Pandemic, Democratic Wins Leave Drug Industry at Crossroads
(Bloomberg) -- In 2020, the pharmaceutical industry raced to develop shots against a deadly new virus sweeping the globe -- and succeeded, in record time. They did it while navigating the pandemic themselves, managing operations and supply chains amid profound disruption.
As the J.P. Morgan Healthcare Conference, the sector’s biggest annual gathering, kicks off virtually on Monday, drugmakers are set to revel in those accomplishments. But their enthusiasm is bound to be muffled by the prospect of increased regulation and price pressure.
As the pandemic raged, pharma companies continued to hike prices while their stocks soar. Now that Democrats stand ready to control Congress and the presidency, the industry faces newly empowered critics who don’t see them in the rosy light of altruism.
“Millions of people in America have been changed by the pandemic, but it’s pretty clear the prescription drug corporations have not,” said Margarida Jorge, campaign director for the national coalition Lower Drug Prices Now. “Let’s get real. These companies would not have jumped into the fight for a vaccine if the federal government hadn’t heavily subsidized and funded it.”
A spokesman for industry group PhRMA referred Bloomberg to data showing the growth of list prices for brand-name drugs has moderated over the years. In an interview, PhRMA President and Chief Executive Officer Stephen Ubl said the group looks forward to working with the Biden administration, and shares its goals around Covid-19, but remains opposed to government price controls.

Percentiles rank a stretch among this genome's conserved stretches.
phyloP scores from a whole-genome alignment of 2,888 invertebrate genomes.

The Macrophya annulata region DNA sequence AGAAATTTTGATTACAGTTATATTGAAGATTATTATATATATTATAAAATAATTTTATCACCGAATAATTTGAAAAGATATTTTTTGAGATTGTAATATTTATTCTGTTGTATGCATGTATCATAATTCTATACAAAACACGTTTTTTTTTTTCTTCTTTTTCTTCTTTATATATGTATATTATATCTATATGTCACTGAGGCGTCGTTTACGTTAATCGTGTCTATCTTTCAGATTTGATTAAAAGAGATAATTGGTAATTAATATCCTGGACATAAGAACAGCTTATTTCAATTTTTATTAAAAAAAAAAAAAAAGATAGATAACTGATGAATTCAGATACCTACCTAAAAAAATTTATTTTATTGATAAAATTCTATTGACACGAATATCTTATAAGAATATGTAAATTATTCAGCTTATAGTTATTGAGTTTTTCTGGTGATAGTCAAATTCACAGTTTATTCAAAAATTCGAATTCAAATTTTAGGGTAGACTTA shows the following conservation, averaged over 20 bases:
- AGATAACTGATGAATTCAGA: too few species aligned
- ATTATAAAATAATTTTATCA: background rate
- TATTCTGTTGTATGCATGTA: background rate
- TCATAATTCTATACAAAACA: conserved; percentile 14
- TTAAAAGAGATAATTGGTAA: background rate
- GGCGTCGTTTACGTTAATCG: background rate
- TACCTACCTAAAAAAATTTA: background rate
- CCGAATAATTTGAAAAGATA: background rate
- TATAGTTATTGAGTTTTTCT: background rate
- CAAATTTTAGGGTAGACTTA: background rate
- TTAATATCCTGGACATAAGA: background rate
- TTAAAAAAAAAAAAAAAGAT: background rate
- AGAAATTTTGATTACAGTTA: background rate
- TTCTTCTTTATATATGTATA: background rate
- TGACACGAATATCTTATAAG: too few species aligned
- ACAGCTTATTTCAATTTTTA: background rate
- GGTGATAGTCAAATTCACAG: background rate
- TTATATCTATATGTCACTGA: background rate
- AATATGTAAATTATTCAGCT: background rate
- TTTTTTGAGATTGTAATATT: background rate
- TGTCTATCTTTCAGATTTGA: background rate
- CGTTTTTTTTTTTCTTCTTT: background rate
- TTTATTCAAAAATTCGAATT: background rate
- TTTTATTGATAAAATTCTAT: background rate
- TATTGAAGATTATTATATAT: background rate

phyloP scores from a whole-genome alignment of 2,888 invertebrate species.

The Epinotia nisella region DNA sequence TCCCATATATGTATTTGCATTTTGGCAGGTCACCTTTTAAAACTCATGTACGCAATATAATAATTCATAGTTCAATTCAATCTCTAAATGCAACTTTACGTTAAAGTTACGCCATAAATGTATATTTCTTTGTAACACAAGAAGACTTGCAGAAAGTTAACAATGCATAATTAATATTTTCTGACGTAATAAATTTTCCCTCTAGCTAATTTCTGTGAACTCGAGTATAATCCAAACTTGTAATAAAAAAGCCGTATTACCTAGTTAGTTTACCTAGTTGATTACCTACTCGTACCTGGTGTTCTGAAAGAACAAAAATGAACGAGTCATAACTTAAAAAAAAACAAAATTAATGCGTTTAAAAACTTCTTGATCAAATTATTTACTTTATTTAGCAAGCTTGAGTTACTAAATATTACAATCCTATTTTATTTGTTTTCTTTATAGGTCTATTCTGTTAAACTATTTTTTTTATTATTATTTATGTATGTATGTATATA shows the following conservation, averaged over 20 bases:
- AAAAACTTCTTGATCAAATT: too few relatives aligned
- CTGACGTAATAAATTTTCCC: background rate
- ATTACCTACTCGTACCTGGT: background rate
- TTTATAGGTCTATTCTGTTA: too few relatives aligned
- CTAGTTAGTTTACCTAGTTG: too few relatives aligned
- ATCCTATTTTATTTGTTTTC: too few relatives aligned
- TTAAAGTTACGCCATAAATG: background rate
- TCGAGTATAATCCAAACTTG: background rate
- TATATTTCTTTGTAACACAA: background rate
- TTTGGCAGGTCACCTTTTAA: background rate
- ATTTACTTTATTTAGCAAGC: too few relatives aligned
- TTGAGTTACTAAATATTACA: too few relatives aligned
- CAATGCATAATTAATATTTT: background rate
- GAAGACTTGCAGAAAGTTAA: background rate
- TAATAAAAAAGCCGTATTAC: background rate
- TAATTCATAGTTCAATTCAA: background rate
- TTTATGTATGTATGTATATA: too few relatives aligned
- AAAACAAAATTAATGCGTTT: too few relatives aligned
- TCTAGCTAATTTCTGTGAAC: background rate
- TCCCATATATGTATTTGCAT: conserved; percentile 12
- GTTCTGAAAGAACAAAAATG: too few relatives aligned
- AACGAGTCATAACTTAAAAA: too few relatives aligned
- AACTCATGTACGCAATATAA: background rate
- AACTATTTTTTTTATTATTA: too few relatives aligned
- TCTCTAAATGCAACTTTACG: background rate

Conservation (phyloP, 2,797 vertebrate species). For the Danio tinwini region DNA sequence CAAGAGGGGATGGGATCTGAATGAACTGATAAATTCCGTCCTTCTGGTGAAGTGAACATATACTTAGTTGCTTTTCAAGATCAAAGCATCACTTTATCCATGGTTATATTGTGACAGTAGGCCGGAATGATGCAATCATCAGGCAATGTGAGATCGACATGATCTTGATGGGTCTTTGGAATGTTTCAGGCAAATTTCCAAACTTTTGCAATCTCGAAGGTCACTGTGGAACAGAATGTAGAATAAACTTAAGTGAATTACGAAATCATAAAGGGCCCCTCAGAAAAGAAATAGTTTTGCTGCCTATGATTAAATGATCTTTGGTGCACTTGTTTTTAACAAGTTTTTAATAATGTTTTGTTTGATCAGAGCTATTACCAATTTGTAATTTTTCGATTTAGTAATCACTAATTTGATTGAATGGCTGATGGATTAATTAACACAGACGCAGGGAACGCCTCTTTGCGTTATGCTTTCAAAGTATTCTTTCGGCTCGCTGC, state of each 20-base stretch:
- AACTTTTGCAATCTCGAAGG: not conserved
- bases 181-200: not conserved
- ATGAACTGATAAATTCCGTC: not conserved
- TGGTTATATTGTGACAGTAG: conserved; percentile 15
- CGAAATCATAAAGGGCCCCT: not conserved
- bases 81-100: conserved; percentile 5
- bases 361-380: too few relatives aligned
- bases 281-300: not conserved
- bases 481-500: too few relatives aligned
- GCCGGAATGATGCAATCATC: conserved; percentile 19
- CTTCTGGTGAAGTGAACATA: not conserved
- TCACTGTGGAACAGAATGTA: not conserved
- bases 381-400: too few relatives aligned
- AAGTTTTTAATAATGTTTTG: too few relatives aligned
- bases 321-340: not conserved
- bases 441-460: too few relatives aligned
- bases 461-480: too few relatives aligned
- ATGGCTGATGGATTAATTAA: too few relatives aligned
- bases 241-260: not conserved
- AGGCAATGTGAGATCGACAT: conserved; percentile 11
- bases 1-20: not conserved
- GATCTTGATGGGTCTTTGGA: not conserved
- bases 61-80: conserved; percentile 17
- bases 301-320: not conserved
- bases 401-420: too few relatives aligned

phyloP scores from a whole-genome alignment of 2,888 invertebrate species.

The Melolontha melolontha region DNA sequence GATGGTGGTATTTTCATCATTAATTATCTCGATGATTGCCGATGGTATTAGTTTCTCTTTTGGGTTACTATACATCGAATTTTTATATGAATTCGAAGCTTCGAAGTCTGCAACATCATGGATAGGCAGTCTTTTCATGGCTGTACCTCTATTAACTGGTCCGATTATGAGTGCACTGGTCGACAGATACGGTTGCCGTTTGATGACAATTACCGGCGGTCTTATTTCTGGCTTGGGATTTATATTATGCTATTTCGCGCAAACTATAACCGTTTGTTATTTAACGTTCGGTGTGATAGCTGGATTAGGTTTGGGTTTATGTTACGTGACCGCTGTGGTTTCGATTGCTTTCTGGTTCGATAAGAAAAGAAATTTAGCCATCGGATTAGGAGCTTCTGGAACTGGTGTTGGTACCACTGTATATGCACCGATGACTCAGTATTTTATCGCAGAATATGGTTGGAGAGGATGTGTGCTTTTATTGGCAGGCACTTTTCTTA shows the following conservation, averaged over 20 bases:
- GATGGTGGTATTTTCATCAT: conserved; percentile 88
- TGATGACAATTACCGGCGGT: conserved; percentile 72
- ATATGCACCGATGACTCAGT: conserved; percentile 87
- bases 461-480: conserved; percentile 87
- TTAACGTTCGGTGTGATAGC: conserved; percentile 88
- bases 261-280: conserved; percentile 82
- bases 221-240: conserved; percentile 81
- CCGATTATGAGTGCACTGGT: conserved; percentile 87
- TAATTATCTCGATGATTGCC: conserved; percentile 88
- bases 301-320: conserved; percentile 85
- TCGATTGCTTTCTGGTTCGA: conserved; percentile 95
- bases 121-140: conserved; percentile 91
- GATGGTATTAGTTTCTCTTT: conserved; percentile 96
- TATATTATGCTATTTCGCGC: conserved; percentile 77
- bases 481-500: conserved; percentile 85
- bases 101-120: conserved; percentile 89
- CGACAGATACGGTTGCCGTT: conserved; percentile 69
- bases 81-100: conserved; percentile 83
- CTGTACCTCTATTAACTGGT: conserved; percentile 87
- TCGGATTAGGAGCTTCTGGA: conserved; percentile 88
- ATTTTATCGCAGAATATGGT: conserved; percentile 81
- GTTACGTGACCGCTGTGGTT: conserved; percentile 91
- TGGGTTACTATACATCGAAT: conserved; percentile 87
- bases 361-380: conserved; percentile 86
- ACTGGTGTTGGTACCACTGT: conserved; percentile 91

“I mean, no one’s done more than our industry to bring the pandemic to an end,” Ubl said. “It’s a remarkable feat.”
Outgoing President Donald Trump’s proposal that threatened to tie U.S. drug prices to the significantly lower ones paid by countries with nationalized health systems never progressed beyond that level. The industry’s powerful lobby continues to argue that such controls stifle innovation.
As pharma CEOs and analysts gather for the meeting known to be a catalyst for deals, there’s sure to be discussion of President-elect Joe Biden’s plans for pharma. His team has announced a slate of pricing-focused proposals that include allowing the Medicare program to bargain directly with drugmakers on price, tying increases to inflation and limiting prices at launch. Biden’s transition team didn’t respond to a request for comment.
Calls for price regulation have long dogged the drug industry, particularly in the U.S., the world’s biggest and most expensive market. Democratic control of the government makes changes such as limits on seniors’ contributions to Medicare drugs costs more likely, said Spencer Perlman, director of health-care research at Veda Partners in Bethesda, Maryland.
Across the health-care industry, “the biopharma sub-sector remains the most exposed due to the salience of the drug-pricing issue, which cuts across political lines,” he said. Yet “the most progressive reforms, such as direct government negotiation in Medicare, likely remain out of reach.”